I’m excited to be speaking at DevIntersection in Orlando next month. I’ve got three different talks at this conference.
One for the current wave of tools you already have:
Navigating large codebases using Visual Studio 2013
Visual Studio 2013 adds many new features that can help you learn and explore large codebases. That's important now because more of our time is spent integrating open source libraries and working on long-lived and large codebases. In this session, we'll explore a popular Open Source library using these new features. You'll learn techniques that will take you from confused n00b to experienced ninja in less time than ever before.
There’s one for the wave of technology that’s being released:
Getting Started with Visual Studio Online
The Visual Studio Online services provides a single point for managing source, project data, team collaboration, and deployment information about your project. This session provides an overview of how you can use these tools to manage personal projects with the same tools and processes you use for your professional work. Best of all, it's at a much lower price than many competitive tools.
And, there’s one that’s more forward looking:
An Introduction to the Roslyn APIs
The next version of C# and VB will be built on Roslyn, a new set of APIs that you can use to explore and modify the code in your applications. In this session, you'll learn about the Roslyn architecture and what you can do with Roslyn extensions. You'll learn the basics of a new world where you can explore and modify your code programmatically.
Overall, there are more than 200 great sessions from the industry leaders and experts you’ve come to rely on.
In addition to the regular sessions, there are pre-conference and post-conference workshops you can attend. And, if you include at least one workshop in your registration, you get your choice of a free Surface 2, or XBOX ONE.
Yesterday, TypeScript 1.0 RC was released as part of the Visual Studio 2013 Update 2 CTP. This announcement is significant for several reasons.
It’s an important language milestone. A Release Candidate means the major development for the first version of the language is completed. Now, the remaining work is to ensure the first release of the language meets the necessary quality bars. For organizations that were watching TypeScript, but didn’t want to jump in too early and cope with the kinds of changes early adopters accept, this milestone removes a barrier. If that’s you, it’s time to leap in.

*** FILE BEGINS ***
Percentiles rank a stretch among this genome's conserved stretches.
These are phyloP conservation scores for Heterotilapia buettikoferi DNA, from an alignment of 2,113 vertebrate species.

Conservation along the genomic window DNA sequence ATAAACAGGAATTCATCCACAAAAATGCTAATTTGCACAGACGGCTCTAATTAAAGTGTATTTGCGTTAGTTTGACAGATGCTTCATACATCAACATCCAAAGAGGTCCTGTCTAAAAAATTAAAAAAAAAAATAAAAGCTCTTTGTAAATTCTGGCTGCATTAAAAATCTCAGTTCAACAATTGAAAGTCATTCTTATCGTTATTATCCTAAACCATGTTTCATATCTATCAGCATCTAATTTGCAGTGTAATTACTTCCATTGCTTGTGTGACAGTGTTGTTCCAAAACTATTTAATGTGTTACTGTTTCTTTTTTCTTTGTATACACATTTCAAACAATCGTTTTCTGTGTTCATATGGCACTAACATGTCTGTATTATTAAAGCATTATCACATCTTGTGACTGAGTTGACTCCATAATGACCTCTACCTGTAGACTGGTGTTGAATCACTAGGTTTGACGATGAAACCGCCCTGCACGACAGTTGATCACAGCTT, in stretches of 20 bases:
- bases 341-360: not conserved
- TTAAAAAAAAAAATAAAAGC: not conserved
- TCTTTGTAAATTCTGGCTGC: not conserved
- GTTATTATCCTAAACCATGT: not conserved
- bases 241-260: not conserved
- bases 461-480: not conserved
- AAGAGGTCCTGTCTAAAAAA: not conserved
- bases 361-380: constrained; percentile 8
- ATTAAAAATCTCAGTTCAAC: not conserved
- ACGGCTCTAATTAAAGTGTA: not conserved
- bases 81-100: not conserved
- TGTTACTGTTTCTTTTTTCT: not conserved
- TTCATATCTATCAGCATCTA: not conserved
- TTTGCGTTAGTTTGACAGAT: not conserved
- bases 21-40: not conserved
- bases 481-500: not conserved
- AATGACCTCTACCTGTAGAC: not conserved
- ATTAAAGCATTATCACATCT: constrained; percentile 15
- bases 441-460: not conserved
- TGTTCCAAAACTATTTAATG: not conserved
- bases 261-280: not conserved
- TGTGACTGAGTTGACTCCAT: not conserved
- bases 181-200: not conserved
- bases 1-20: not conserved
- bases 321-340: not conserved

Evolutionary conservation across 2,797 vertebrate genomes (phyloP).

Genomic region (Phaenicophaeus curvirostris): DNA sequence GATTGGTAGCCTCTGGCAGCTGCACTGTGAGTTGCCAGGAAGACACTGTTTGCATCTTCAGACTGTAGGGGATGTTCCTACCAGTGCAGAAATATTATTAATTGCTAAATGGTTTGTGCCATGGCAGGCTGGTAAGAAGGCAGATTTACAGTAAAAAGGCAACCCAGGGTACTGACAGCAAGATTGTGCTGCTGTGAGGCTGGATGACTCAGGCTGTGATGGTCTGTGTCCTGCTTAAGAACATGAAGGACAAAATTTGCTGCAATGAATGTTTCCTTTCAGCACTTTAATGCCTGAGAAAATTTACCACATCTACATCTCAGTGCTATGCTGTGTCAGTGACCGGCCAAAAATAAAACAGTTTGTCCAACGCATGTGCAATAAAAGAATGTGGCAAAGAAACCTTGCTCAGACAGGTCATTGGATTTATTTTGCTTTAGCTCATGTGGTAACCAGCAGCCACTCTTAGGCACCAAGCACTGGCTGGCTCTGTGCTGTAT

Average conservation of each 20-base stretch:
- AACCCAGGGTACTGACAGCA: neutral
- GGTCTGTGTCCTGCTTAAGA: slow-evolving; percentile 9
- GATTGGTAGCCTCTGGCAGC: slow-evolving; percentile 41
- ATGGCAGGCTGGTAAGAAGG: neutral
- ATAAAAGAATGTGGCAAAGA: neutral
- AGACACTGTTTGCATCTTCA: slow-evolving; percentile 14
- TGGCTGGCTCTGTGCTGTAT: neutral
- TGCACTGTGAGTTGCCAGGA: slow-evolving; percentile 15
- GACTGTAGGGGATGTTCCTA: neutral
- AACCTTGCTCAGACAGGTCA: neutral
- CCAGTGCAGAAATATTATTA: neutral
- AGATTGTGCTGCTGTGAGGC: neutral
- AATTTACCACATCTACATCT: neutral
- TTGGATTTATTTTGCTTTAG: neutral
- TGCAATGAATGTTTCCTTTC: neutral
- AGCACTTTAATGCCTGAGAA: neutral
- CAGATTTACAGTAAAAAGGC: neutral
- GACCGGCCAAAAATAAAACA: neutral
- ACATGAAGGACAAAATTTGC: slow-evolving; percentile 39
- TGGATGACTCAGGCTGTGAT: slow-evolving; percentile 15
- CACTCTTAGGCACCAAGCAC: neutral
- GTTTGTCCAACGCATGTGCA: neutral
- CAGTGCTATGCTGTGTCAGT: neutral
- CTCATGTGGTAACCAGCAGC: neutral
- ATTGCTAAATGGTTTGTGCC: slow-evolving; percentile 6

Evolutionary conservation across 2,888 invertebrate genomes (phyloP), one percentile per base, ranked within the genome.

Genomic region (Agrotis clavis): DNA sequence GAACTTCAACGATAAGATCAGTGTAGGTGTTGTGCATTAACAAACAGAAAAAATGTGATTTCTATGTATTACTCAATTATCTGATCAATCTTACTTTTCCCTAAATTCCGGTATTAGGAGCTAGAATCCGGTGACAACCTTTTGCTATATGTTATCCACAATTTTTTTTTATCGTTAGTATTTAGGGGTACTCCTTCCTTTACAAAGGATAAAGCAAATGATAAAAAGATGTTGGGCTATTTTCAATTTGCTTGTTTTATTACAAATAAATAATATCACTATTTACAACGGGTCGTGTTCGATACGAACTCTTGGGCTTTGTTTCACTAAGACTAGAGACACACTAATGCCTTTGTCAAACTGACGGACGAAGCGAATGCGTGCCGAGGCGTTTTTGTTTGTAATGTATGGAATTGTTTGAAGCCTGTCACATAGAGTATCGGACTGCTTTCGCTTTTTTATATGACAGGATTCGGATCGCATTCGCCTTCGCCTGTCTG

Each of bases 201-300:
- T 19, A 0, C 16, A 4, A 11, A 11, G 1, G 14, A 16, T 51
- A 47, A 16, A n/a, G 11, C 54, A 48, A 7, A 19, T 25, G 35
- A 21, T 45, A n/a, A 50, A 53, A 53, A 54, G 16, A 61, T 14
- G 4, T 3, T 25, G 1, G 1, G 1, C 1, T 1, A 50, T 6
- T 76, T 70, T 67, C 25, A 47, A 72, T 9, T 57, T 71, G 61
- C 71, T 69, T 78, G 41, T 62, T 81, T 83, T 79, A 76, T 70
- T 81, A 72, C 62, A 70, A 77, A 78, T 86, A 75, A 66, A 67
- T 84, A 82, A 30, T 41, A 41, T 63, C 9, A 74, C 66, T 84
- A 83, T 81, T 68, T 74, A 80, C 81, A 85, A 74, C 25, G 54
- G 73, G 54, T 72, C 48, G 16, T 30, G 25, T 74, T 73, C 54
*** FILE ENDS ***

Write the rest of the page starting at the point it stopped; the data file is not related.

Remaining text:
This new release marks the integration of TypeScript into the main Visual Studio toolset. It’s being delivered as part of a regular Visual Studio update. According to Soma, TypeScript will ship with VS 2013 Update 2. Yes, if you have Visual Studio 2013 (above express), you’ll have TypeScript soon. That’s another reason to consider TypeScript adoption: It’s going to be part of the standard, delivered toolset for .NET developers.
And, it’s really an improvement.
If you spend much time working with the .NET Framework, and you really want to know how the framework libraries do what they do, you probably spent some time with the reference source browser. The more time went on, the more you hated that experience. The site was quite dated, the source was out of date, and the experience was so last decade.
Most of us spent our time with some decompiler disassembling the libraries that were delivered to your machine.
Well, there’s now a much better experience again. The .NET Framework team has a released a new look for the reference source browser. It’s a *huge* improvement over the previous version. It’s easier to navigate. The browsing, searching, and navigation features are all improved. Since getting access to this tool, I’ve spent much less time in decompiler tools. This experience is just great.
To get the most out of this new experience, you should also install Ref12, an extension that redirects the F12 key to the reference source for symbols defined in the .NET Framework. Hat tip to Schabse Laks for this extension.
Addendum: There is still some controversy over the license of the reference source for the .NET framework. I’m not a lawyer, and I don’t understand all the issues involved. However, I have read the updated license, and it is getting more open. That’s not to say perfect, but it is more open.
All of these projects are Open Source (using the Creative Commons license for content, and the MIT license for code). If you would like to contribute, visit our GitHub Repository. Or, if you have questions, comments, or ideas for improvement, please create an issue for us.